*Potapov*, Tampere University of Technology, Department of Mathematics, P.O. Box 553, FI-33101 Tampere, Finland ORCID ID: – E-mail ilya.potapov@tut.fi*Järvenpää*, Tampere University of Technology, Department of Mathematics, P.O. Box 553, FI-33101 Tampere, Finland ORCID ID: – E-mail marko.jarvenpaa@tut.fi*Åkerblom*, Tampere University of Technology, Department of Mathematics, P.O. Box 553, FI-33101 Tampere, Finland ORCID ID: – E-mail markku.akerblom@tut.fi*Raumonen*, Tampere University of Technology, Department of Mathematics, P.O. Box 553, FI-33101 Tampere, Finland ORCID ID: – E-mail pasi.raumonen@tut.fi*Kaasalainen*, Tampere University of Technology, Department of Mathematics, P.O. Box 553, FI-33101 Tampere, Finland ORCID ID: – E-mail mikko.kaasalainen@tut.fi

Received 29 June 2015 Accepted 14 October 2015 Published 3 November 2015

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Available at https://doi.org/10.14214/sf.1413 | Download PDF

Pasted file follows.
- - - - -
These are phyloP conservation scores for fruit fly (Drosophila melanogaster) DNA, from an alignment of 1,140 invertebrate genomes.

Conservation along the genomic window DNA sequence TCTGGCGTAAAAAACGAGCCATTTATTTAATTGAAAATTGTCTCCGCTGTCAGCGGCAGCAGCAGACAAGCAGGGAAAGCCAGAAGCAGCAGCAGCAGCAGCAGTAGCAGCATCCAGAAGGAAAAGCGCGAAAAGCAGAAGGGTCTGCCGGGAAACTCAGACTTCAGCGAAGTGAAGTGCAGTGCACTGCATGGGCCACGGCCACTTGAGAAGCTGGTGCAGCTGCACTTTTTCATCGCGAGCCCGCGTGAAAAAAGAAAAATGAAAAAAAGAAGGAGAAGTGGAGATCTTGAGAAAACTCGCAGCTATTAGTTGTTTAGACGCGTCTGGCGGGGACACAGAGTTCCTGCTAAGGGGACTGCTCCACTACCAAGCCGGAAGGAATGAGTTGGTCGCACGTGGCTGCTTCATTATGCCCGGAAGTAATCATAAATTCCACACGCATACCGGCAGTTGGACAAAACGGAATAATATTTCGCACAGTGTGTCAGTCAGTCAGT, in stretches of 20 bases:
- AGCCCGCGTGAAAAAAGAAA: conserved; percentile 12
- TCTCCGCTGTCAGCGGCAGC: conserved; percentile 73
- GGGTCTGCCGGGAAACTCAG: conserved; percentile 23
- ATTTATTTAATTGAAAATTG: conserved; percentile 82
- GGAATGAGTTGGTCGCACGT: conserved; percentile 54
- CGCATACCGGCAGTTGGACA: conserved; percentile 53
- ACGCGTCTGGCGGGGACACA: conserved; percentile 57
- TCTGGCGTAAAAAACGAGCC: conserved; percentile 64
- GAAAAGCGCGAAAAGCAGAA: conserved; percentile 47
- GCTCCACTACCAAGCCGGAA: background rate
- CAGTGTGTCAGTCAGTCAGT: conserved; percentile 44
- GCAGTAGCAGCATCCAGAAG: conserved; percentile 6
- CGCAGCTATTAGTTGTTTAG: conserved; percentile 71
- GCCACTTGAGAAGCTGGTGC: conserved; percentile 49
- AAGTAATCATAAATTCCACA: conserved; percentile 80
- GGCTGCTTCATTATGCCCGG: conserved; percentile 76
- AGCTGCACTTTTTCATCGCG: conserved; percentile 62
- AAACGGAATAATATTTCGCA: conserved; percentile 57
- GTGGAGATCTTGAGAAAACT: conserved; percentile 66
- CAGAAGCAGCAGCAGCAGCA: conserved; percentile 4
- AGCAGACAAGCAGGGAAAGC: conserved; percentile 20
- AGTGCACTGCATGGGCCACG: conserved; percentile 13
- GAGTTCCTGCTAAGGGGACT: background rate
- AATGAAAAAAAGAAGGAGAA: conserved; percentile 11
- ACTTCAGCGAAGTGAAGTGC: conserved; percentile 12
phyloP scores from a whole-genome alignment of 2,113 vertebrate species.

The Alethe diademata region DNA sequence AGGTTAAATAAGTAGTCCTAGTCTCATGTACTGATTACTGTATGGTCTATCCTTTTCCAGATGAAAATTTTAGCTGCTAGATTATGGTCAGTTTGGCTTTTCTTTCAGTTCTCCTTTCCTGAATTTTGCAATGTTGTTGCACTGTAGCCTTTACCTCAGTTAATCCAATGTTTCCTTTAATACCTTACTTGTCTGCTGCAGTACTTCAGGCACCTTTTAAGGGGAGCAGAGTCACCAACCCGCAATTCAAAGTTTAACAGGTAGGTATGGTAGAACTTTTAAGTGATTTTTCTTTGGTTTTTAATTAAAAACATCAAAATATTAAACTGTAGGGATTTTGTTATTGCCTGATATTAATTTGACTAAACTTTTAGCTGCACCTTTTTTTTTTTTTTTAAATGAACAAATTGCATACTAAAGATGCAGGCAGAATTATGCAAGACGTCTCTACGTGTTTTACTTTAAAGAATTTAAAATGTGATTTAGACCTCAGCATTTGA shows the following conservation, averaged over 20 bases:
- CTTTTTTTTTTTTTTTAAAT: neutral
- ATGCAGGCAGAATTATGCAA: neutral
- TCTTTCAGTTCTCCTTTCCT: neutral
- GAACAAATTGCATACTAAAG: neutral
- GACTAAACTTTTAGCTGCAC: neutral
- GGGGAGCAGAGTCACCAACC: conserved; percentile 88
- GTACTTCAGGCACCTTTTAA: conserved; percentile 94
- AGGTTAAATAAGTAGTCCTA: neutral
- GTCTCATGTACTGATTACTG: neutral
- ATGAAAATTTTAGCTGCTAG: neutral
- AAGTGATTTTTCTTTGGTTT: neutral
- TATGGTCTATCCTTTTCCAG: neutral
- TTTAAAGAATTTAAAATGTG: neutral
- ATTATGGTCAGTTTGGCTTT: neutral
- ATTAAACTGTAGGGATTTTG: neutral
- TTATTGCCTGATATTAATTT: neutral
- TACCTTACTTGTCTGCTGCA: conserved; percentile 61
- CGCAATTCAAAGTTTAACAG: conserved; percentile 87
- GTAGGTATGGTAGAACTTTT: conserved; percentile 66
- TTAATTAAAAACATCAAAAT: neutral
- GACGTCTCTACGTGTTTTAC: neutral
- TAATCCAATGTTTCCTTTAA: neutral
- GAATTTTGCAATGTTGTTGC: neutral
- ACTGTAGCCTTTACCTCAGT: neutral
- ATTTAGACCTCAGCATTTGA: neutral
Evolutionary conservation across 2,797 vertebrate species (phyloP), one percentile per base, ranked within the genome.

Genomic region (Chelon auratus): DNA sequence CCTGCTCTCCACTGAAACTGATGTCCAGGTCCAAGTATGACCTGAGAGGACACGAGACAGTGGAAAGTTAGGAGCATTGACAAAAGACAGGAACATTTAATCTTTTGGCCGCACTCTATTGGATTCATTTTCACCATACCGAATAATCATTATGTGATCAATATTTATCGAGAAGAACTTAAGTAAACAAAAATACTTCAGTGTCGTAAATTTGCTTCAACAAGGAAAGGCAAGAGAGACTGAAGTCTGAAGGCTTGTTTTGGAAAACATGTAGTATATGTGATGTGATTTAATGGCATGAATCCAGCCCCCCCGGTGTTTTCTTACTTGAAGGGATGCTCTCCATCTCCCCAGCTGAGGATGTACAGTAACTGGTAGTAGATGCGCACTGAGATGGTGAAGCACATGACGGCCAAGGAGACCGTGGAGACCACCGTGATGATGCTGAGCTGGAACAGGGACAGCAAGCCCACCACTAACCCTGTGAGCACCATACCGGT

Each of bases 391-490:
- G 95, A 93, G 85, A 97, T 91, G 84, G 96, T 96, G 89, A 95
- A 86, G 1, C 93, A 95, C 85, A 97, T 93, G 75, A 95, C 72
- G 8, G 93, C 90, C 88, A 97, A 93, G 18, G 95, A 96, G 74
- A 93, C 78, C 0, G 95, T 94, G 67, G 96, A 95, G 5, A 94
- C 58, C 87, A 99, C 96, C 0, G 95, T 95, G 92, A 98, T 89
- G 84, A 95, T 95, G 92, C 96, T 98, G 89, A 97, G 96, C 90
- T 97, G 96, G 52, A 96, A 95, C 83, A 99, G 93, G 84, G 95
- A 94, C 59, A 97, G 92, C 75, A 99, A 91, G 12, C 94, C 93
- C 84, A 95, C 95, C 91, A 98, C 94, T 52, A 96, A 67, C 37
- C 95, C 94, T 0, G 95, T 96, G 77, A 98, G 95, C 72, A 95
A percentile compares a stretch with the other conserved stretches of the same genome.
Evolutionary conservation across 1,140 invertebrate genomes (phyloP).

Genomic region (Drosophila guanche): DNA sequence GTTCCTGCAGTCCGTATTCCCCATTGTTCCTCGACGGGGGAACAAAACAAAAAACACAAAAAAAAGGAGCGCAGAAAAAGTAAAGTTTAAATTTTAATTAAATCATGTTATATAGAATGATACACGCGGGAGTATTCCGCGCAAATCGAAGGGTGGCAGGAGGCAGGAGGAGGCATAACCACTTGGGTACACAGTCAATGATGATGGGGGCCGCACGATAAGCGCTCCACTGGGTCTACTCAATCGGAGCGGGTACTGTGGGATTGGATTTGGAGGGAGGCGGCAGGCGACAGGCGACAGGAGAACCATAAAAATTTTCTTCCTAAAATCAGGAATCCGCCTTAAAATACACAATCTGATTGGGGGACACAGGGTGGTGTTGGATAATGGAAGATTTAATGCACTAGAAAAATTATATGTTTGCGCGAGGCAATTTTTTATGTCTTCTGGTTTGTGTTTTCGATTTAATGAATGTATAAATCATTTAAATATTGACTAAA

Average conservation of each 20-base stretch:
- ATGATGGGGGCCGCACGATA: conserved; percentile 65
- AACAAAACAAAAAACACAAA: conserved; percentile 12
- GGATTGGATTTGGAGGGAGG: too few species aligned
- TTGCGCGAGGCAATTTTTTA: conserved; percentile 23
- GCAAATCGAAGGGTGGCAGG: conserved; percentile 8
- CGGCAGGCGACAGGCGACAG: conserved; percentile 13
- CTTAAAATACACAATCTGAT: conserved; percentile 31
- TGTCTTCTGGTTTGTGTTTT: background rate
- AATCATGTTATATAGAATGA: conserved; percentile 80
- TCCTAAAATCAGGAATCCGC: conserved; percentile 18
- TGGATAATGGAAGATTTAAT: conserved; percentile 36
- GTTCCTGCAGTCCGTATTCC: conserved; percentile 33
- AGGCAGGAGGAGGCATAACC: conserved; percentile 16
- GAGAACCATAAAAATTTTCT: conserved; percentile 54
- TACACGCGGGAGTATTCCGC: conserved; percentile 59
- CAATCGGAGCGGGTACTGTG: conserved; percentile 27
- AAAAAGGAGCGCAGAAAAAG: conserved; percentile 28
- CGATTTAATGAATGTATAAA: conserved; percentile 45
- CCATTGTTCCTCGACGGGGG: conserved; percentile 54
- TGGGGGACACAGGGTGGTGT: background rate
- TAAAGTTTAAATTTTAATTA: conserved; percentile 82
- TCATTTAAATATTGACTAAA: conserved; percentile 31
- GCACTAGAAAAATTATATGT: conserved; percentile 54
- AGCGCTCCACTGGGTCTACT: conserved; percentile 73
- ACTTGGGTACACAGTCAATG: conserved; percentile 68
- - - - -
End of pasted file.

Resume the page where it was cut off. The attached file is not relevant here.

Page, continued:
Readily available algorithms for producing realistic and accurately data-calibrated synthetic tree forms would have numerous applications in botany and ecology. Thus far, studies of tree forms have focused either on data representations, with models used only to reconstruct a particular tree (stand) (Pfeifer et al. 2004; Rutzinger et al. 2011; Raumonen et al. 2013, 2015), or on theoretical models with estimated real conditions used for parameter values (De Reffye et al. 1988; Prusinkiewicz and Lindenmayer, 1990; Weber and Penn 1995; Perttunen et al. 1996). Our aim is to bridge this gap between data and theory. We use a stochastic tree growth model whose structural properties are iteratively fitted to the data to produce tree forms (not limited in number) that are statistically similar to the data tree or trees, but are not copies of each other.